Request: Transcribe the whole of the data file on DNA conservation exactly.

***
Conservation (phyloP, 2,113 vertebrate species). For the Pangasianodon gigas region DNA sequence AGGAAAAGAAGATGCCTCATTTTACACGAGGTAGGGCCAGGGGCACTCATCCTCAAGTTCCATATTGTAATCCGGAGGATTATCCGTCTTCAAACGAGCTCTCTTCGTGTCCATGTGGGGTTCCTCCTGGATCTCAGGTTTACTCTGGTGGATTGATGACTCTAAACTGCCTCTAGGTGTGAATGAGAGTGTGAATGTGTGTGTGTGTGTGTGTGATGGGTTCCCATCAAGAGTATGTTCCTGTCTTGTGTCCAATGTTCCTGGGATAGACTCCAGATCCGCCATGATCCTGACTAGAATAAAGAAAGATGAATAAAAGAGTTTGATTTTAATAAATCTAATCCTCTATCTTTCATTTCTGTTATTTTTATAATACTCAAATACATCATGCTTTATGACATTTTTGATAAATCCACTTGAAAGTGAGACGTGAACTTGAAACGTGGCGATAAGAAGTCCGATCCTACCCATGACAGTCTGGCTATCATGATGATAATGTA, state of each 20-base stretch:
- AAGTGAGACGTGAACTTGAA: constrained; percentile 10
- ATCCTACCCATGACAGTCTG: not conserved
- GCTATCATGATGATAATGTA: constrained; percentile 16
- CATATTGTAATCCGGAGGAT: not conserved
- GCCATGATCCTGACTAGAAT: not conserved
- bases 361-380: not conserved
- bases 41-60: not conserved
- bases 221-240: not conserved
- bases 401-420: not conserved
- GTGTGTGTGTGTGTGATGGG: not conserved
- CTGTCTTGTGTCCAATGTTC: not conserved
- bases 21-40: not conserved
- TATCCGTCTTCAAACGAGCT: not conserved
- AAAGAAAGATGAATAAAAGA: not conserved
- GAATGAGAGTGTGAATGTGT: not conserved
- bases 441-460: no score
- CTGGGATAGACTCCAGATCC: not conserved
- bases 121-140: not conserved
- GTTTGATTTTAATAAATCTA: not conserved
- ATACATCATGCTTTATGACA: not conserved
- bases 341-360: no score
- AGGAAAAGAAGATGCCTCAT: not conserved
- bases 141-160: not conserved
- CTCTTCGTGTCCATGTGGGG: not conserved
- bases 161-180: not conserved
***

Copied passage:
Conservation (phyloP, 2,113 vertebrate species). For the Pangasianodon gigas region DNA sequence AGGAAAAGAAGATGCCTCATTTTACACGAGGTAGGGCCAGGGGCACTCATCCTCAAGTTCCATATTGTAATCCGGAGGATTATCCGTCTTCAAACGAGCTCTCTTCGTGTCCATGTGGGGTTCCTCCTGGATCTCAGGTTTACTCTGGTGGATTGATGACTCTAAACTGCCTCTAGGTGTGAATGAGAGTGTGAATGTGTGTGTGTGTGTGTGTGATGGGTTCCCATCAAGAGTATGTTCCTGTCTTGTGTCCAATGTTCCTGGGATAGACTCCAGATCCGCCATGATCCTGACTAGAATAAAGAAAGATGAATAAAAGAGTTTGATTTTAATAAATCTAATCCTCTATCTTTCATTTCTGTTATTTTTATAATACTCAAATACATCATGCTTTATGACATTTTTGATAAATCCACTTGAAAGTGAGACGTGAACTTGAAACGTGGCGATAAGAAGTCCGATCCTACCCATGACAGTCTGGCTATCATGATGATAATGTA, state of each 20-base stretch:
- AAGTGAGACGTGAACTTGAA: constrained; percentile 10
- ATCCTACCCATGACAGTCTG: not conserved
- GCTATCATGATGATAATGTA: constrained; percentile 16
- CATATTGTAATCCGGAGGAT: not conserved
- GCCATGATCCTGACTAGAAT: not conserved
- bases 361-380: not conserved
- bases 41-60: not conserved
- bases 221-240: not conserved
- bases 401-420: not conserved
- GTGTGTGTGTGTGTGATGGG: not conserved
- CTGTCTTGTGTCCAATGTTC: not conserved
- bases 21-40: not conserved
- TATCCGTCTTCAAACGAGCT: not conserved
- AAAGAAAGATGAATAAAAGA: not conserved
- GAATGAGAGTGTGAATGTGT: not conserved
- bases 441-460: no score
- CTGGGATAGACTCCAGATCC: not conserved
- bases 121-140: not conserved
- GTTTGATTTTAATAAATCTA: not conserved
- ATACATCATGCTTTATGACA: not conserved
- bases 341-360: no score
- AGGAAAAGAAGATGCCTCAT: not conserved
- bases 141-160: not conserved
- CTCTTCGTGTCCATGTGGGG: not conserved
- bases 161-180: not conserved